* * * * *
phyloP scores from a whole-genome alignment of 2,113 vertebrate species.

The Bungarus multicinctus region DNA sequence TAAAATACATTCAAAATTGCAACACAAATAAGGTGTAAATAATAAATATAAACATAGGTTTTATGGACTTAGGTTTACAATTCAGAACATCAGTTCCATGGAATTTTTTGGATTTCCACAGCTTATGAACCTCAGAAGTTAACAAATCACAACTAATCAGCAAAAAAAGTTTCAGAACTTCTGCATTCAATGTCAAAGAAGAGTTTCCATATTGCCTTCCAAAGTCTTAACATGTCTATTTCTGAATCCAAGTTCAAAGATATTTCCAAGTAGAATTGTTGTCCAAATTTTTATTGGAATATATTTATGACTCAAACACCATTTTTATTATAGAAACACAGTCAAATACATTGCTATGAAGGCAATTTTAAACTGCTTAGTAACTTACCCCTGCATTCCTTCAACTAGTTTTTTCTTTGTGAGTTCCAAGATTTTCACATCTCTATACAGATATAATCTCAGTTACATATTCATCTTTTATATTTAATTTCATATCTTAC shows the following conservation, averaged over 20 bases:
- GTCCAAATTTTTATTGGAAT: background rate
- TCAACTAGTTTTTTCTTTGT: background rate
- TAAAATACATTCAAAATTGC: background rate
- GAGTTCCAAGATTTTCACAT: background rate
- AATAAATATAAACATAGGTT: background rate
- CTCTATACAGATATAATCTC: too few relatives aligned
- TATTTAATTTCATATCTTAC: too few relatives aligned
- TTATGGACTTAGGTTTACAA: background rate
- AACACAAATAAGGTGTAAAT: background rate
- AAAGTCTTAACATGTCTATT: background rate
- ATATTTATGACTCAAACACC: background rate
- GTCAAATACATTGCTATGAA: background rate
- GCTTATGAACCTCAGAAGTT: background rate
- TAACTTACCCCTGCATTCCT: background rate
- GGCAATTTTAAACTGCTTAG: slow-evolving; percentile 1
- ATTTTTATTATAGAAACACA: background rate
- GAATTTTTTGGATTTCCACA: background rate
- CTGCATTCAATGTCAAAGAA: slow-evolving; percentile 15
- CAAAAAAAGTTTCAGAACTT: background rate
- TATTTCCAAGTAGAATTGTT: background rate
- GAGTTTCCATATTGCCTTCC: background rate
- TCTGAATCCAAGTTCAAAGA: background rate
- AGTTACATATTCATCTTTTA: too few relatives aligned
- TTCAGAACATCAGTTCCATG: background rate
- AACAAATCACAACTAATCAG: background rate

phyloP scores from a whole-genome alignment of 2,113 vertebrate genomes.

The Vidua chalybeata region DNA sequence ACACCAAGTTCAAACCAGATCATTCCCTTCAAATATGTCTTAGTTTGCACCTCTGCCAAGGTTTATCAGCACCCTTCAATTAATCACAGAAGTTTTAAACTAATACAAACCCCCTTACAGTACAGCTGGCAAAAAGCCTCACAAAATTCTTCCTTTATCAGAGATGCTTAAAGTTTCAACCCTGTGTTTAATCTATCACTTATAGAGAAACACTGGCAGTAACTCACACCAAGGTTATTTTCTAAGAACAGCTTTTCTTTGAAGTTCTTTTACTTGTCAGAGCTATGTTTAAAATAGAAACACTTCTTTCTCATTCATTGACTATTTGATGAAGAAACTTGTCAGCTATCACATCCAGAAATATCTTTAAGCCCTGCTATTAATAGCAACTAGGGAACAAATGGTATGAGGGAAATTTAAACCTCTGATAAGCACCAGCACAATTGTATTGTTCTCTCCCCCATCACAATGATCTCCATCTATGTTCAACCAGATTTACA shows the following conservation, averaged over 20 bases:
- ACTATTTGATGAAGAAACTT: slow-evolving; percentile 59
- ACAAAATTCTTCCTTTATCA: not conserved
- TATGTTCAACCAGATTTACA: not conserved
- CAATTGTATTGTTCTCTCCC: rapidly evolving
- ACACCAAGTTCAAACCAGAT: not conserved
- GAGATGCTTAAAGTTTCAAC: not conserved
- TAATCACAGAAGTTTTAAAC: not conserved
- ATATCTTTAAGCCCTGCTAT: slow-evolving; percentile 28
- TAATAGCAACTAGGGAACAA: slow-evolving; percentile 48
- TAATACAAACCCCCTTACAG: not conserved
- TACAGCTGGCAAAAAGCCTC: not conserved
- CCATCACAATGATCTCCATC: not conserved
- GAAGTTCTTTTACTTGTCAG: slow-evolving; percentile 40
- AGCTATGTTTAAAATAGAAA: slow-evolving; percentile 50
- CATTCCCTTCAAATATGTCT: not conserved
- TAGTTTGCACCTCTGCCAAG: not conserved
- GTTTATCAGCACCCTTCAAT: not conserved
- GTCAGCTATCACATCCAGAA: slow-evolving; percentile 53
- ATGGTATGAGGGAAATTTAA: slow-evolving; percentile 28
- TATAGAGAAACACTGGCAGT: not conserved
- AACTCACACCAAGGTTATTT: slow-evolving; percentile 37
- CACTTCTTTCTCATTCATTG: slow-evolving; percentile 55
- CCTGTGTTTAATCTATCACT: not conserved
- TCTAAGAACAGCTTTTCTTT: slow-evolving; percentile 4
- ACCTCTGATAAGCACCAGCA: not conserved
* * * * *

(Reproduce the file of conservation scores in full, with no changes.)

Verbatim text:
phyloP scores from a whole-genome alignment of 2,113 vertebrate species.

The Bungarus multicinctus region DNA sequence TAAAATACATTCAAAATTGCAACACAAATAAGGTGTAAATAATAAATATAAACATAGGTTTTATGGACTTAGGTTTACAATTCAGAACATCAGTTCCATGGAATTTTTTGGATTTCCACAGCTTATGAACCTCAGAAGTTAACAAATCACAACTAATCAGCAAAAAAAGTTTCAGAACTTCTGCATTCAATGTCAAAGAAGAGTTTCCATATTGCCTTCCAAAGTCTTAACATGTCTATTTCTGAATCCAAGTTCAAAGATATTTCCAAGTAGAATTGTTGTCCAAATTTTTATTGGAATATATTTATGACTCAAACACCATTTTTATTATAGAAACACAGTCAAATACATTGCTATGAAGGCAATTTTAAACTGCTTAGTAACTTACCCCTGCATTCCTTCAACTAGTTTTTTCTTTGTGAGTTCCAAGATTTTCACATCTCTATACAGATATAATCTCAGTTACATATTCATCTTTTATATTTAATTTCATATCTTAC shows the following conservation, averaged over 20 bases:
- GTCCAAATTTTTATTGGAAT: background rate
- TCAACTAGTTTTTTCTTTGT: background rate
- TAAAATACATTCAAAATTGC: background rate
- GAGTTCCAAGATTTTCACAT: background rate
- AATAAATATAAACATAGGTT: background rate
- CTCTATACAGATATAATCTC: too few relatives aligned
- TATTTAATTTCATATCTTAC: too few relatives aligned
- TTATGGACTTAGGTTTACAA: background rate
- AACACAAATAAGGTGTAAAT: background rate
- AAAGTCTTAACATGTCTATT: background rate
- ATATTTATGACTCAAACACC: background rate
- GTCAAATACATTGCTATGAA: background rate
- GCTTATGAACCTCAGAAGTT: background rate
- TAACTTACCCCTGCATTCCT: background rate
- GGCAATTTTAAACTGCTTAG: slow-evolving; percentile 1
- ATTTTTATTATAGAAACACA: background rate
- GAATTTTTTGGATTTCCACA: background rate
- CTGCATTCAATGTCAAAGAA: slow-evolving; percentile 15
- CAAAAAAAGTTTCAGAACTT: background rate
- TATTTCCAAGTAGAATTGTT: background rate
- GAGTTTCCATATTGCCTTCC: background rate
- TCTGAATCCAAGTTCAAAGA: background rate
- AGTTACATATTCATCTTTTA: too few relatives aligned
- TTCAGAACATCAGTTCCATG: background rate
- AACAAATCACAACTAATCAG: background rate

phyloP scores from a whole-genome alignment of 2,113 vertebrate genomes.

The Vidua chalybeata region DNA sequence ACACCAAGTTCAAACCAGATCATTCCCTTCAAATATGTCTTAGTTTGCACCTCTGCCAAGGTTTATCAGCACCCTTCAATTAATCACAGAAGTTTTAAACTAATACAAACCCCCTTACAGTACAGCTGGCAAAAAGCCTCACAAAATTCTTCCTTTATCAGAGATGCTTAAAGTTTCAACCCTGTGTTTAATCTATCACTTATAGAGAAACACTGGCAGTAACTCACACCAAGGTTATTTTCTAAGAACAGCTTTTCTTTGAAGTTCTTTTACTTGTCAGAGCTATGTTTAAAATAGAAACACTTCTTTCTCATTCATTGACTATTTGATGAAGAAACTTGTCAGCTATCACATCCAGAAATATCTTTAAGCCCTGCTATTAATAGCAACTAGGGAACAAATGGTATGAGGGAAATTTAAACCTCTGATAAGCACCAGCACAATTGTATTGTTCTCTCCCCCATCACAATGATCTCCATCTATGTTCAACCAGATTTACA shows the following conservation, averaged over 20 bases:
- ACTATTTGATGAAGAAACTT: slow-evolving; percentile 59
- ACAAAATTCTTCCTTTATCA: not conserved
- TATGTTCAACCAGATTTACA: not conserved
- CAATTGTATTGTTCTCTCCC: rapidly evolving
- ACACCAAGTTCAAACCAGAT: not conserved
- GAGATGCTTAAAGTTTCAAC: not conserved
- TAATCACAGAAGTTTTAAAC: not conserved
- ATATCTTTAAGCCCTGCTAT: slow-evolving; percentile 28
- TAATAGCAACTAGGGAACAA: slow-evolving; percentile 48
- TAATACAAACCCCCTTACAG: not conserved
- TACAGCTGGCAAAAAGCCTC: not conserved
- CCATCACAATGATCTCCATC: not conserved
- GAAGTTCTTTTACTTGTCAG: slow-evolving; percentile 40
- AGCTATGTTTAAAATAGAAA: slow-evolving; percentile 50
- CATTCCCTTCAAATATGTCT: not conserved
- TAGTTTGCACCTCTGCCAAG: not conserved
- GTTTATCAGCACCCTTCAAT: not conserved
- GTCAGCTATCACATCCAGAA: slow-evolving; percentile 53
- ATGGTATGAGGGAAATTTAA: slow-evolving; percentile 28
- TATAGAGAAACACTGGCAGT: not conserved
- AACTCACACCAAGGTTATTT: slow-evolving; percentile 37
- CACTTCTTTCTCATTCATTG: slow-evolving; percentile 55
- CCTGTGTTTAATCTATCACT: not conserved
- TCTAAGAACAGCTTTTCTTT: slow-evolving; percentile 4
- ACCTCTGATAAGCACCAGCA: not conserved